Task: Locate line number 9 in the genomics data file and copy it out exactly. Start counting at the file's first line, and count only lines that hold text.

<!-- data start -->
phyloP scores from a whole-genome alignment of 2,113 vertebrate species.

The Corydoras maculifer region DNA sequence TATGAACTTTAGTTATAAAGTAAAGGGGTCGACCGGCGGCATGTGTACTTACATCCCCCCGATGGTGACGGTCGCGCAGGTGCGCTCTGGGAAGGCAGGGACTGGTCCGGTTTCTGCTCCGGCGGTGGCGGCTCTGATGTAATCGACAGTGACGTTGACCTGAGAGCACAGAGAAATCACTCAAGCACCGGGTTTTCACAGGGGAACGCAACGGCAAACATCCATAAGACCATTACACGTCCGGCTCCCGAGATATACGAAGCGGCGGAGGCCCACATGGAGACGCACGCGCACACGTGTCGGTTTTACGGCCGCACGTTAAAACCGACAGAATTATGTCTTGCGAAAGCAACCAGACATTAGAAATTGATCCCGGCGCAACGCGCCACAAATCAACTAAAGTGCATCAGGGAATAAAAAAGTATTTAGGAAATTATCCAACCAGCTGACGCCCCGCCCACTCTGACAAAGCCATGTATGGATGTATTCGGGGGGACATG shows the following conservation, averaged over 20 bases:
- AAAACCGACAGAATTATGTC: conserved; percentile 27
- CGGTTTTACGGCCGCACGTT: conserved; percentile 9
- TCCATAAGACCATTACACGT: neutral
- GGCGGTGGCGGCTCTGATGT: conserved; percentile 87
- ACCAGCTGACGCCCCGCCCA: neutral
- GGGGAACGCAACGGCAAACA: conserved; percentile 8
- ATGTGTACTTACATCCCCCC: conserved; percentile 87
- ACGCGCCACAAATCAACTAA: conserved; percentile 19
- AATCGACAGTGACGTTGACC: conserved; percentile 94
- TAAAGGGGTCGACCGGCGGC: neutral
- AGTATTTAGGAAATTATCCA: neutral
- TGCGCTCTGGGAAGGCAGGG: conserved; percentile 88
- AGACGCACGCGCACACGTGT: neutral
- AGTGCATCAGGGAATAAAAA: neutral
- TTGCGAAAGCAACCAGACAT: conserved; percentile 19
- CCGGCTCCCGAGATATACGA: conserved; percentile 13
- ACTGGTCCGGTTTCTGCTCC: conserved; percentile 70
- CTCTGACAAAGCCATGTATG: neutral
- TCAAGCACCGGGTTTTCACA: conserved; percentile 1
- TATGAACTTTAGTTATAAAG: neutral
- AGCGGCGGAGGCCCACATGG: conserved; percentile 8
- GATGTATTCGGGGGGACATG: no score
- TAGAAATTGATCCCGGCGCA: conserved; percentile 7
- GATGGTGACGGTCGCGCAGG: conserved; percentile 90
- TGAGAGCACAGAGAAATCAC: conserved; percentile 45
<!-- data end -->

- ATGTGTACTTACATCCCCCC: conserved; percentile 87